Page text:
Especially for SME’s – 26: Time - Telling no to customer-price.

09 February 2022


SME 2: So what you are telling is that the lower limit below which you should never go while quoting is the variable cost v of the product.

Mr. Lowe: Yes, exactly. But note that you will take longer to recover your fixed costs in this option, but at least you are keeping your nose above water till you get to a time when you can start recovering your fixed costs as well.

SME 1: How do you fix the upper limit for the price of a product?

Now it is a little more difficult to fix the upper limit. But you can use the same variable cost, v as the means to define the upper limit also. But this needs a little brake on our avariciousness! We need to impose self- control on ourselves if we are not to create our own competition.

We have found that the total price should not exceed: v + x times v representing fixed cost+ v as profits when there is just normal competition or maximum 2v when there is minimum or no competition. But no more than 2v as profit even in the most favorable circumstances to charge any price.

X times in the above equation for fixed cost recovery is normally 1 or 2; for example, for Food & Beverages in hotel industry the price for the item is : v+ v representing fixed costs relevant to the restaurant and v representing profits. So price of an item is normally around 3 times variable cost of that item. However, for rooms, as the fixed costs are 90 to 95% and the variable costs are just about 5%, the formula could be v+ 15-20 times v and the profits per room that you want to make with a self-imposed restraint.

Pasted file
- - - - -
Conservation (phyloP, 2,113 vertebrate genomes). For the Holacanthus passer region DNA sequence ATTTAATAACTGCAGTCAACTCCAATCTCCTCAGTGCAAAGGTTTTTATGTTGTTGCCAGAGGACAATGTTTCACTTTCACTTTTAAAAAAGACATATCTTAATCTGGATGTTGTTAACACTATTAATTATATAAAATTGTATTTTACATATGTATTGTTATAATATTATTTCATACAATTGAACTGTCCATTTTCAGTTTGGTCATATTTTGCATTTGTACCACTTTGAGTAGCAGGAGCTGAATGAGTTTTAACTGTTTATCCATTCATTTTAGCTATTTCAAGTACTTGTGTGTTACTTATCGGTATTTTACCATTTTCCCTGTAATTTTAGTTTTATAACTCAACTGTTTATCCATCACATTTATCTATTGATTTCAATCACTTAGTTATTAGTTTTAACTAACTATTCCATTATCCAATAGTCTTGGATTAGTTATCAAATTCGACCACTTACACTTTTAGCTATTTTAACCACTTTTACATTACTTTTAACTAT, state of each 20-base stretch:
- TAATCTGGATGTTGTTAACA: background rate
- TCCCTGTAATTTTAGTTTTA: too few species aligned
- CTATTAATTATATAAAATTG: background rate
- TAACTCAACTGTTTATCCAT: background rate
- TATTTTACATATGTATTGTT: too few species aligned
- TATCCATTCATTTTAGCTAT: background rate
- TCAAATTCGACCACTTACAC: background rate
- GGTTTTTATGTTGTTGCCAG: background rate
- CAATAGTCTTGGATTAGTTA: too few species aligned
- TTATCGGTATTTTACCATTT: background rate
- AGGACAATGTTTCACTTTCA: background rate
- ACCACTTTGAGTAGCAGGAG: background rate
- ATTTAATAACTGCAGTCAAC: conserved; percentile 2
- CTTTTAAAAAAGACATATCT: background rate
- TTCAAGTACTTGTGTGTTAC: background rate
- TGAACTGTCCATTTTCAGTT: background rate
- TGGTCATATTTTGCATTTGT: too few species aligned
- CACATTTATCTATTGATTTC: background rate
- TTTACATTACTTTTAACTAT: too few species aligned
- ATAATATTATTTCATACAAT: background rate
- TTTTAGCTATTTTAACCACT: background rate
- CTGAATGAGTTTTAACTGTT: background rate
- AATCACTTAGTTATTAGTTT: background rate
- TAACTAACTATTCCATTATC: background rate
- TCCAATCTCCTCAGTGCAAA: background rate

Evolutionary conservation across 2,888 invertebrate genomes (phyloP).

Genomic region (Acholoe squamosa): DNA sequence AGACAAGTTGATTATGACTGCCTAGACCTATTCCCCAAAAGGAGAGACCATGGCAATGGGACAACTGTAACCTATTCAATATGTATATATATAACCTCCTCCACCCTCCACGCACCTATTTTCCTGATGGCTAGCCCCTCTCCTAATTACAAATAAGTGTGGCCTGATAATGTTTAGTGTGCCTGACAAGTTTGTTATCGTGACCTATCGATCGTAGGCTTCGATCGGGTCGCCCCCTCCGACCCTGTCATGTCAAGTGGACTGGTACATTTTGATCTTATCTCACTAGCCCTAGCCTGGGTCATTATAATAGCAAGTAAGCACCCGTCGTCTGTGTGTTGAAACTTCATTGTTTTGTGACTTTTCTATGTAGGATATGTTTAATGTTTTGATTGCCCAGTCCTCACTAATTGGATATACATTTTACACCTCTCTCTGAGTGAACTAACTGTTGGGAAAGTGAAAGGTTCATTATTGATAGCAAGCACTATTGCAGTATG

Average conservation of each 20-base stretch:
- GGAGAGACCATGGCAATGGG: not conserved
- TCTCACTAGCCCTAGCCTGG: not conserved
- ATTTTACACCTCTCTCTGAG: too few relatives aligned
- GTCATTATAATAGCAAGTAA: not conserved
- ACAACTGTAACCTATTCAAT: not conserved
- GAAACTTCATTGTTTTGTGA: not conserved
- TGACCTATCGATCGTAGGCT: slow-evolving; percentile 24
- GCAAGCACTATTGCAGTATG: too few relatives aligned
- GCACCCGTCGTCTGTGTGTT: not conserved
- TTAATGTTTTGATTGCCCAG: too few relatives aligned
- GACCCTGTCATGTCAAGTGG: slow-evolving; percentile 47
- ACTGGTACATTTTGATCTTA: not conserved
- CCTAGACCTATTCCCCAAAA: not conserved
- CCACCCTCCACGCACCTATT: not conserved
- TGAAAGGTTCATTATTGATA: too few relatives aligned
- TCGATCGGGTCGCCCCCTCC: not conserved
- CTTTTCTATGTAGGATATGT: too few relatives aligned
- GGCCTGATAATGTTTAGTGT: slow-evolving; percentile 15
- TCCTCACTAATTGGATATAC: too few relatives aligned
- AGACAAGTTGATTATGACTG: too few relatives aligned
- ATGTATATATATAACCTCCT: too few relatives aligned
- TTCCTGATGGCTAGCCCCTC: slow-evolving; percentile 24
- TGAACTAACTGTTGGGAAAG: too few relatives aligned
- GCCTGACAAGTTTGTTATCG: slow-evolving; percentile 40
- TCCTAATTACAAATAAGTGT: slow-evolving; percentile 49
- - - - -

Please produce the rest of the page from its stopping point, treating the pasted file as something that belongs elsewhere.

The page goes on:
SME 1: I will try to work this way and compare the prices I am getting currently for my key products.

SME 2: You said there is one more situation where we may have to tell NO to our customers. What is that?

Mr. Lowe: This situation is when the customer asks details about the expertise that goes into your product or service.

Every business has got very few key secrets – technologically or commercially or in both areas- that normally remains within the family in the case of an SME. This set of secrets is like the private aspects of one’s life. They should not be shared. Like I was narrating the story of a ball manufacturer in Vadodara. Areas of your factory also should not be open for all, as also the few vital few tasks and processes. If any body asks for details of these, you can politely say No. Here also you can frankly say why first, how sharing that with anyone can shake your business’s foundation and then say No.

A corollary of this is when even a vital few customer of yours wants to change some aspect of your unique expertise. If his logic arguing for change is reasonable, i.e., if it satisfied his felt need and will benefit to all customers, we should consider effecting that change and inform him that we have done it. But if his logic for change is cocky, not based on factual problems he faces, and will give minus to other customers, we should put our foot down and say no. But before saying no, we should take time to convince him that what he says is not reasonable enough to convince our other customers who are using the same software or algorithm that has gone into our software or expertise. In such a case the customer who asked for change would come to the conclusion that he is indeed dealing with experts in that field and not just yet another supplier. ………………….contd.


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